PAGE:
Featured Issue: Public Charge Changes at USCIS, DOJ, and DOS

From the Congressional Research Service:

Immigration law in the United States has long contained exclusion and removal provisions designed to limit government spending on indigent non-U.S. nationals. Under the INA, an individual may be denied admission into the United States or adjustment to lawful permanent resident (LPR) status if he or she is "likely at any time to become a public charge." An admitted individual may also be subject to removal from the United States based on a separate public charge ground of deportability, but this ground is rarely employed. Certain categories of individuals, such as refugees and asylees, are currently exempted from application of the public charge grounds.

DHS and DOS have primary responsibility for implementing the INA's public charge provisions. USCIS may make a public charge determination when an individual applies to adjust to LPR status. Abroad, DOS consular officers may make a public charge determination when an individual applies for a visa.

Although the INA does not explicitly define the term "public charge," since 1999, agency guidance has defined it to mean a person who is or is likely to become "primarily dependent" on "public cash assistance for income maintenance" or "institutionaliz[ed] for long-term care at government expense."

Updates

In January 2018, DOS revised the Foreign Affairs Manual (FAM) to instruct consular officers to consider a wider range of public benefits when determining whether visa applicants who have received or are currently receiving benefits are inadmissible on public charge grounds. In August, 2019, Politico reported on immigrant visa denials because the individual might become dependent on government benefits, finding that, "The number of public charge denials for applicants from all nations also rose during the past year. Preliminary data obtained by POLITICO shows 12,179 visa rejections on public charge grounds through July 29 — which puts the department on pace to surpass last year’s total. The State Department disqualified only 1,033 people on public charge grounds in fiscal 2016. Public charge denials have increased in recent years as the State Department has issued fewer immigrant visas overall."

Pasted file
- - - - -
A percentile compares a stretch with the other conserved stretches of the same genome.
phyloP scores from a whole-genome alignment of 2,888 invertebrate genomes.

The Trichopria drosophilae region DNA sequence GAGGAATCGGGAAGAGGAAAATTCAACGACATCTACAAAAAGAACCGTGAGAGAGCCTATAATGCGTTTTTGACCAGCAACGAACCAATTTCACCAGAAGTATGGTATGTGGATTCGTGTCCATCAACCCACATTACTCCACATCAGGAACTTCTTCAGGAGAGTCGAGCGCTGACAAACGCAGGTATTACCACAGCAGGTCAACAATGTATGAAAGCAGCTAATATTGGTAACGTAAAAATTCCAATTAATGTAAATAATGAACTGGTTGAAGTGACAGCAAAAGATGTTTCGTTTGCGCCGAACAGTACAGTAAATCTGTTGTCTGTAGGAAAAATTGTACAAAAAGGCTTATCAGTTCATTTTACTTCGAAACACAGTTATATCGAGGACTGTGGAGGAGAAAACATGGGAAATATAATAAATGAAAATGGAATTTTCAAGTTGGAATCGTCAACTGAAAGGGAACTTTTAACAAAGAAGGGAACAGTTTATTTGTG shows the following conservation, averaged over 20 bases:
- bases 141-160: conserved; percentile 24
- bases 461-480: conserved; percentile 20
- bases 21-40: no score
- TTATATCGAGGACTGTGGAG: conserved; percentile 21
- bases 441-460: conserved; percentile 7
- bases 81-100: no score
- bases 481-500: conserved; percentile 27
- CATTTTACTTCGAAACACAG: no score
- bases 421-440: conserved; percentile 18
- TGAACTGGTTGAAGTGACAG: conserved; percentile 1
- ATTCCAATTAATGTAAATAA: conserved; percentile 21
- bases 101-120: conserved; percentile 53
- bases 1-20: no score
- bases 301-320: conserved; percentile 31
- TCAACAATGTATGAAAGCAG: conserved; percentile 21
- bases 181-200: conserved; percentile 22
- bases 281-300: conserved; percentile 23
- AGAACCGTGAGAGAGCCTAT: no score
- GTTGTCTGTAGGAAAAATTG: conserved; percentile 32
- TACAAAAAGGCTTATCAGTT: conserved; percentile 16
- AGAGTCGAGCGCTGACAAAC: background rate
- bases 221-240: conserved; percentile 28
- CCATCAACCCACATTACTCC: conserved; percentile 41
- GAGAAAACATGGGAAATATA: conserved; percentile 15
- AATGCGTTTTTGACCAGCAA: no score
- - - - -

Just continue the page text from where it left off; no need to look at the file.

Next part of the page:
On August 12, 2019, USCIS published an advance copy of the final rule on inadmissibility on public charge grounds. The final rule will be effective at 12:00 am (ET) 60 days after the date of publication in the Federal Register. The notice stated that applications and petitions already pending with USCIS on the effective date of the rule will not be subject to the rule. The final rule will be published in the Federal Register on August 14, 2019. Stay tuned for more resources.

A new public charge rule for DOJ is expected to be published in the Federal Register, according to the Unified Agenda of the Office of Management and Budget (OMB).

USCIS Efforts to Change Public Charge Rules

Government Announcements

Attorney Resources

Litigation

Advocacy Resources

Media Resources

DOJ Efforts to Change Public Charge Rules

DOS Efforts to Change Public Charge Rules

  • Politico: Exclusive: Visa denials to poor Mexicans skyrocket under Trump’s State Department - August 6, 2019
      "Between Oct. 1 and July 29, the State Department denied 5,343 immigrant visa applications for Mexican nationals on the grounds that the applicants were so poor or infirm that they risked becoming a “public charge,” according to the statistics. That’s up from just seven denials for Mexican applicants in fiscal year 2016, the last full year under former President Barack Obama."

Government Announcements

Attorney Resources

Advocacy Resources

Litigation Resources

Cite as AILA Doc. No. 19050634.